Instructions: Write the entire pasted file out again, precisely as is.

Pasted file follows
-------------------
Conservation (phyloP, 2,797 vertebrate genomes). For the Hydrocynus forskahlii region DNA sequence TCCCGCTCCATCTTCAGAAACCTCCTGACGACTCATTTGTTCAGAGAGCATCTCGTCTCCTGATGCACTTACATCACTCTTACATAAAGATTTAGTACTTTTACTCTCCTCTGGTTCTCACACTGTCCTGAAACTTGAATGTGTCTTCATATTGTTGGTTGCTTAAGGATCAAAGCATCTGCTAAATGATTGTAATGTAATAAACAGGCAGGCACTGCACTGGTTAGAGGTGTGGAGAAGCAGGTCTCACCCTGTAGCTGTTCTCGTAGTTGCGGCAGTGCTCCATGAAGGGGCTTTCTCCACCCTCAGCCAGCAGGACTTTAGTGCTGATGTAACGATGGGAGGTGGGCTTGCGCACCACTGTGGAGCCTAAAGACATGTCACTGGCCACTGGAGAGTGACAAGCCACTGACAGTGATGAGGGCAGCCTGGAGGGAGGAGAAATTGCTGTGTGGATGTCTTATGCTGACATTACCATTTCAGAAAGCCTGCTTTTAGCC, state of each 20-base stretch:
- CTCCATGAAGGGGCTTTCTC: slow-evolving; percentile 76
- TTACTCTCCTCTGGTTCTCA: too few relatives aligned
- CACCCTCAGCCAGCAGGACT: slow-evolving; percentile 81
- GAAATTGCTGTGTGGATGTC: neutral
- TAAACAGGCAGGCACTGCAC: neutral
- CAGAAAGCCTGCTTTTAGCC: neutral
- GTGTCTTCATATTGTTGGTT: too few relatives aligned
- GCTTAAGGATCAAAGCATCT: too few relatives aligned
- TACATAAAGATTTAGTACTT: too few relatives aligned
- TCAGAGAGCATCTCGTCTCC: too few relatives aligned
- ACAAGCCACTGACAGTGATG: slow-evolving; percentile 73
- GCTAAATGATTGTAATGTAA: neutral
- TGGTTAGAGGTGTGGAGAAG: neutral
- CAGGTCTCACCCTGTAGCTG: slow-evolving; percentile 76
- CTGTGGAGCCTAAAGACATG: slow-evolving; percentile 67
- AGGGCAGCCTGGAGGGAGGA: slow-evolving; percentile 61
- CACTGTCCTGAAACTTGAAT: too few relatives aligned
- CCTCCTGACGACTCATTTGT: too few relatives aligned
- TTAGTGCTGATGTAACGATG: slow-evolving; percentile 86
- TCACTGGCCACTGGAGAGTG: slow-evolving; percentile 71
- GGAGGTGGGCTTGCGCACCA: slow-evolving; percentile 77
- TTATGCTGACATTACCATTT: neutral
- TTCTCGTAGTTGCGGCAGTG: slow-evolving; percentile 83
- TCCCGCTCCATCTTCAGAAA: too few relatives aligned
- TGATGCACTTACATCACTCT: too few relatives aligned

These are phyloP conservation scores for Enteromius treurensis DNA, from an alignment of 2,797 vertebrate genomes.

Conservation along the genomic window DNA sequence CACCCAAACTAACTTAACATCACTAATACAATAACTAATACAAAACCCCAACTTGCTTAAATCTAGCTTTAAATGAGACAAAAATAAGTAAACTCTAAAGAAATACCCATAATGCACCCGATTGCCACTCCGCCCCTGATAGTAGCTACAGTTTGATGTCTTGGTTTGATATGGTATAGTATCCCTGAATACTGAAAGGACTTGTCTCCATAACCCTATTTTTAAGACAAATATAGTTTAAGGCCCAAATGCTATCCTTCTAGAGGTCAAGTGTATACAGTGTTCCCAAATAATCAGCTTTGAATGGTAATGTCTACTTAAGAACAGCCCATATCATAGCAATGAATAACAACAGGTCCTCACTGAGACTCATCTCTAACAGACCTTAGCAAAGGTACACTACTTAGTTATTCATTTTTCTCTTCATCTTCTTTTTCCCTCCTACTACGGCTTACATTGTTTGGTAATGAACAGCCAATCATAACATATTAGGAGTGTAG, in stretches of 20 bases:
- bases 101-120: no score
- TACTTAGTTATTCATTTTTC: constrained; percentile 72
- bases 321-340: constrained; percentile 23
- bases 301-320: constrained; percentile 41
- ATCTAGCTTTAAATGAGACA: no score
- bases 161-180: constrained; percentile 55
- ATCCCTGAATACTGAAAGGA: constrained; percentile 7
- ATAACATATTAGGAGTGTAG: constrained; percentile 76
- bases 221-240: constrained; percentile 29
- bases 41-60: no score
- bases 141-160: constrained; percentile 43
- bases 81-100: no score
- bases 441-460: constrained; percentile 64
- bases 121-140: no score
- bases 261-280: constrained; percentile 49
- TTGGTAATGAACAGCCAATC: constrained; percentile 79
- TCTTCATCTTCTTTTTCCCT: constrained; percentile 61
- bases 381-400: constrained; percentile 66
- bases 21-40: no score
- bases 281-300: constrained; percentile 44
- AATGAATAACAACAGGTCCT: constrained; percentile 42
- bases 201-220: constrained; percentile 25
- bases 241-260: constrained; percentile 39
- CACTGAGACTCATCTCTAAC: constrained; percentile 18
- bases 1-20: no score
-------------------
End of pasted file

Conservation (phyloP, 2,797 vertebrate genomes). For the Hydrocynus forskahlii region DNA sequence TCCCGCTCCATCTTCAGAAACCTCCTGACGACTCATTTGTTCAGAGAGCATCTCGTCTCCTGATGCACTTACATCACTCTTACATAAAGATTTAGTACTTTTACTCTCCTCTGGTTCTCACACTGTCCTGAAACTTGAATGTGTCTTCATATTGTTGGTTGCTTAAGGATCAAAGCATCTGCTAAATGATTGTAATGTAATAAACAGGCAGGCACTGCACTGGTTAGAGGTGTGGAGAAGCAGGTCTCACCCTGTAGCTGTTCTCGTAGTTGCGGCAGTGCTCCATGAAGGGGCTTTCTCCACCCTCAGCCAGCAGGACTTTAGTGCTGATGTAACGATGGGAGGTGGGCTTGCGCACCACTGTGGAGCCTAAAGACATGTCACTGGCCACTGGAGAGTGACAAGCCACTGACAGTGATGAGGGCAGCCTGGAGGGAGGAGAAATTGCTGTGTGGATGTCTTATGCTGACATTACCATTTCAGAAAGCCTGCTTTTAGCC, state of each 20-base stretch:
- CTCCATGAAGGGGCTTTCTC: slow-evolving; percentile 76
- TTACTCTCCTCTGGTTCTCA: too few relatives aligned
- CACCCTCAGCCAGCAGGACT: slow-evolving; percentile 81
- GAAATTGCTGTGTGGATGTC: neutral
- TAAACAGGCAGGCACTGCAC: neutral
- CAGAAAGCCTGCTTTTAGCC: neutral
- GTGTCTTCATATTGTTGGTT: too few relatives aligned
- GCTTAAGGATCAAAGCATCT: too few relatives aligned
- TACATAAAGATTTAGTACTT: too few relatives aligned
- TCAGAGAGCATCTCGTCTCC: too few relatives aligned
- ACAAGCCACTGACAGTGATG: slow-evolving; percentile 73
- GCTAAATGATTGTAATGTAA: neutral
- TGGTTAGAGGTGTGGAGAAG: neutral
- CAGGTCTCACCCTGTAGCTG: slow-evolving; percentile 76
- CTGTGGAGCCTAAAGACATG: slow-evolving; percentile 67
- AGGGCAGCCTGGAGGGAGGA: slow-evolving; percentile 61
- CACTGTCCTGAAACTTGAAT: too few relatives aligned
- CCTCCTGACGACTCATTTGT: too few relatives aligned
- TTAGTGCTGATGTAACGATG: slow-evolving; percentile 86
- TCACTGGCCACTGGAGAGTG: slow-evolving; percentile 71
- GGAGGTGGGCTTGCGCACCA: slow-evolving; percentile 77
- TTATGCTGACATTACCATTT: neutral
- TTCTCGTAGTTGCGGCAGTG: slow-evolving; percentile 83
- TCCCGCTCCATCTTCAGAAA: too few relatives aligned
- TGATGCACTTACATCACTCT: too few relatives aligned

These are phyloP conservation scores for Enteromius treurensis DNA, from an alignment of 2,797 vertebrate genomes.

Conservation along the genomic window DNA sequence CACCCAAACTAACTTAACATCACTAATACAATAACTAATACAAAACCCCAACTTGCTTAAATCTAGCTTTAAATGAGACAAAAATAAGTAAACTCTAAAGAAATACCCATAATGCACCCGATTGCCACTCCGCCCCTGATAGTAGCTACAGTTTGATGTCTTGGTTTGATATGGTATAGTATCCCTGAATACTGAAAGGACTTGTCTCCATAACCCTATTTTTAAGACAAATATAGTTTAAGGCCCAAATGCTATCCTTCTAGAGGTCAAGTGTATACAGTGTTCCCAAATAATCAGCTTTGAATGGTAATGTCTACTTAAGAACAGCCCATATCATAGCAATGAATAACAACAGGTCCTCACTGAGACTCATCTCTAACAGACCTTAGCAAAGGTACACTACTTAGTTATTCATTTTTCTCTTCATCTTCTTTTTCCCTCCTACTACGGCTTACATTGTTTGGTAATGAACAGCCAATCATAACATATTAGGAGTGTAG, in stretches of 20 bases:
- bases 101-120: no score
- TACTTAGTTATTCATTTTTC: constrained; percentile 72
- bases 321-340: constrained; percentile 23
- bases 301-320: constrained; percentile 41
- ATCTAGCTTTAAATGAGACA: no score
- bases 161-180: constrained; percentile 55
- ATCCCTGAATACTGAAAGGA: constrained; percentile 7
- ATAACATATTAGGAGTGTAG: constrained; percentile 76
- bases 221-240: constrained; percentile 29
- bases 41-60: no score
- bases 141-160: constrained; percentile 43
- bases 81-100: no score
- bases 441-460: constrained; percentile 64
- bases 121-140: no score
- bases 261-280: constrained; percentile 49
- TTGGTAATGAACAGCCAATC: constrained; percentile 79
- TCTTCATCTTCTTTTTCCCT: constrained; percentile 61
- bases 381-400: constrained; percentile 66
- bases 21-40: no score
- bases 281-300: constrained; percentile 44
- AATGAATAACAACAGGTCCT: constrained; percentile 42
- bases 201-220: constrained; percentile 25
- bases 241-260: constrained; percentile 39
- CACTGAGACTCATCTCTAAC: constrained; percentile 18
- bases 1-20: no score